A member of the Canadian Arctic Archipelago, Prince Patrick Island is the westernmost of the Queen Elizabeth Islands in the Northwest Territories of Canada. The area of the island is , making it the 55th largest island in the world and Canada's 14th largest island. It has historically been icebound all year, making it one of the most inaccessible parts of Canada.
Located at the entrance of the McClure Strait, Prince Patrick Island is uninhabited and there are no known communities, past or present. A High Arctic Weather Station (H.A.W.S.) called Mould Bay was opened in 1948 as part of a joint Canada-U.S. military effort to support a weather station network. It had a temporary staff of between 10 and 40 people. The station was closed in 1997 owing to budget cuts and replaced with an automated weather station at a new location on the airstrip below the station, ending the continuous weather record of 1948-1997. The buildings still stand, but as of 2007 most have deteriorated to an unrepairable state.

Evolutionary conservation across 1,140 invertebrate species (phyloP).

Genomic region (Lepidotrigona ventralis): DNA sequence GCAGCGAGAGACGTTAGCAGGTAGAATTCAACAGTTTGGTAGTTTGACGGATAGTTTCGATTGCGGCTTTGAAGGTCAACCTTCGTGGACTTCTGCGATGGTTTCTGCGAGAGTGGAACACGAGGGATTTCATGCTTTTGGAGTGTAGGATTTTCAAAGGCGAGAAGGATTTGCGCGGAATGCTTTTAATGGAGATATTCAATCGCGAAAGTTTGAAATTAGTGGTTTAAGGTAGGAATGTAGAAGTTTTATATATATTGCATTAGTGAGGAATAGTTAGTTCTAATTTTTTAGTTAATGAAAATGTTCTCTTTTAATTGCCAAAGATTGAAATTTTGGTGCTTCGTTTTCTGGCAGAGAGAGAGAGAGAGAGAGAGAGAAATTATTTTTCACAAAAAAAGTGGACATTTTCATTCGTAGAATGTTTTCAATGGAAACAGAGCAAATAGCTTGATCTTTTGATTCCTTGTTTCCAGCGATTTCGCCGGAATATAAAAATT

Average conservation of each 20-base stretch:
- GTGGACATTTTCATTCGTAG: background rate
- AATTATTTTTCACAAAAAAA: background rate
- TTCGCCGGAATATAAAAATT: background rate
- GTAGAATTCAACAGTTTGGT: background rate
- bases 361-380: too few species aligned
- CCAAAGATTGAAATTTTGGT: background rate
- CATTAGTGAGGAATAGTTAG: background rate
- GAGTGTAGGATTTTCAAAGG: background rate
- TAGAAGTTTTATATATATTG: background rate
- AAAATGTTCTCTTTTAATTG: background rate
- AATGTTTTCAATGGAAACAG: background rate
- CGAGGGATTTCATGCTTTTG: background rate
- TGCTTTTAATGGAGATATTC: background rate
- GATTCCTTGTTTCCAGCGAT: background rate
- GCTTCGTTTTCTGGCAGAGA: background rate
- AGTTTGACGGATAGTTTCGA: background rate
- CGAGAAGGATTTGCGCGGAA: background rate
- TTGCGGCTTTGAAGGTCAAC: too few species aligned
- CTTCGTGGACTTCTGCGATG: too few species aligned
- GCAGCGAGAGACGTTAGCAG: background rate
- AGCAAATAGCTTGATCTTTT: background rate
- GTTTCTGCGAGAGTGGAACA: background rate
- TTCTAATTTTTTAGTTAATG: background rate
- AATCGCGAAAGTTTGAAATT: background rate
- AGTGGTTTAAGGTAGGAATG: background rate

The island rises to only about , and the area is seismically active.
Prince Patrick Island is the setting for a work of fiction, the novel The Lost Ones (1961) by Ian Cameron (Donald G. Payne). It was filmed as the Walt Disney Pictures film The Island at the Top of the World in 1970. The novel tells of a lost colony of Vikings living in a lost valley in the island, which, thanks to the volcanoes on the island, is warm and habitable.